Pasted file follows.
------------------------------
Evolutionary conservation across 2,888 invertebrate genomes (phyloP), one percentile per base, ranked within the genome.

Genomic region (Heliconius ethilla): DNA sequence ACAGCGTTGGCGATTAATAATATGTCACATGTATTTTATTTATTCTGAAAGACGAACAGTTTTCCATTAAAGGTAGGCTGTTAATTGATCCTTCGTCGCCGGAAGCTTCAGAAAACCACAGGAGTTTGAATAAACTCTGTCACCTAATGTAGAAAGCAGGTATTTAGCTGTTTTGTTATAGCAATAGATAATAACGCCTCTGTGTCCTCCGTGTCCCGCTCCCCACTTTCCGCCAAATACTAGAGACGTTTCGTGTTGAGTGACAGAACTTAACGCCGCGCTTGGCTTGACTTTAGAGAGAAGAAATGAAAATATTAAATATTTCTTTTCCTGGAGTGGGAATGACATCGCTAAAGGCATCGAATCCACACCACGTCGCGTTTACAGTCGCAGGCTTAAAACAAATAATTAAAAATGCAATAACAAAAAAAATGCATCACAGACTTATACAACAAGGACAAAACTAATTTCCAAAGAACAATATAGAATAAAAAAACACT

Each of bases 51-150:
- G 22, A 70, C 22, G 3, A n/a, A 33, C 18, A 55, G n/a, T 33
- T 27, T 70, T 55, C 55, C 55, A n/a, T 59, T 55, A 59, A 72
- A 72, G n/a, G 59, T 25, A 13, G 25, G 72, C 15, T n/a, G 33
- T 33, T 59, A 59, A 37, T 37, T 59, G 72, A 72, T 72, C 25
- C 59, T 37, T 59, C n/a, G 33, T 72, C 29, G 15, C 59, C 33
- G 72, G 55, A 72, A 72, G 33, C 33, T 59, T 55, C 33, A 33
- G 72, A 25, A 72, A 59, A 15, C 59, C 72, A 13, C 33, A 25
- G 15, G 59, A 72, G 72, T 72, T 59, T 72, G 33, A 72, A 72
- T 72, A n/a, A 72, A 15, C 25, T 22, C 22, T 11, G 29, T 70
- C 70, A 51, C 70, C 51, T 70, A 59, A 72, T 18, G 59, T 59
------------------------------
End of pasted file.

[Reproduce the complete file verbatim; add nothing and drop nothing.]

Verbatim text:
Evolutionary conservation across 2,888 invertebrate genomes (phyloP), one percentile per base, ranked within the genome.

Genomic region (Heliconius ethilla): DNA sequence ACAGCGTTGGCGATTAATAATATGTCACATGTATTTTATTTATTCTGAAAGACGAACAGTTTTCCATTAAAGGTAGGCTGTTAATTGATCCTTCGTCGCCGGAAGCTTCAGAAAACCACAGGAGTTTGAATAAACTCTGTCACCTAATGTAGAAAGCAGGTATTTAGCTGTTTTGTTATAGCAATAGATAATAACGCCTCTGTGTCCTCCGTGTCCCGCTCCCCACTTTCCGCCAAATACTAGAGACGTTTCGTGTTGAGTGACAGAACTTAACGCCGCGCTTGGCTTGACTTTAGAGAGAAGAAATGAAAATATTAAATATTTCTTTTCCTGGAGTGGGAATGACATCGCTAAAGGCATCGAATCCACACCACGTCGCGTTTACAGTCGCAGGCTTAAAACAAATAATTAAAAATGCAATAACAAAAAAAATGCATCACAGACTTATACAACAAGGACAAAACTAATTTCCAAAGAACAATATAGAATAAAAAAACACT

Each of bases 51-150:
- G 22, A 70, C 22, G 3, A n/a, A 33, C 18, A 55, G n/a, T 33
- T 27, T 70, T 55, C 55, C 55, A n/a, T 59, T 55, A 59, A 72
- A 72, G n/a, G 59, T 25, A 13, G 25, G 72, C 15, T n/a, G 33
- T 33, T 59, A 59, A 37, T 37, T 59, G 72, A 72, T 72, C 25
- C 59, T 37, T 59, C n/a, G 33, T 72, C 29, G 15, C 59, C 33
- G 72, G 55, A 72, A 72, G 33, C 33, T 59, T 55, C 33, A 33
- G 72, A 25, A 72, A 59, A 15, C 59, C 72, A 13, C 33, A 25
- G 15, G 59, A 72, G 72, T 72, T 59, T 72, G 33, A 72, A 72
- T 72, A n/a, A 72, A 15, C 25, T 22, C 22, T 11, G 29, T 70
- C 70, A 51, C 70, C 51, T 70, A 59, A 72, T 18, G 59, T 59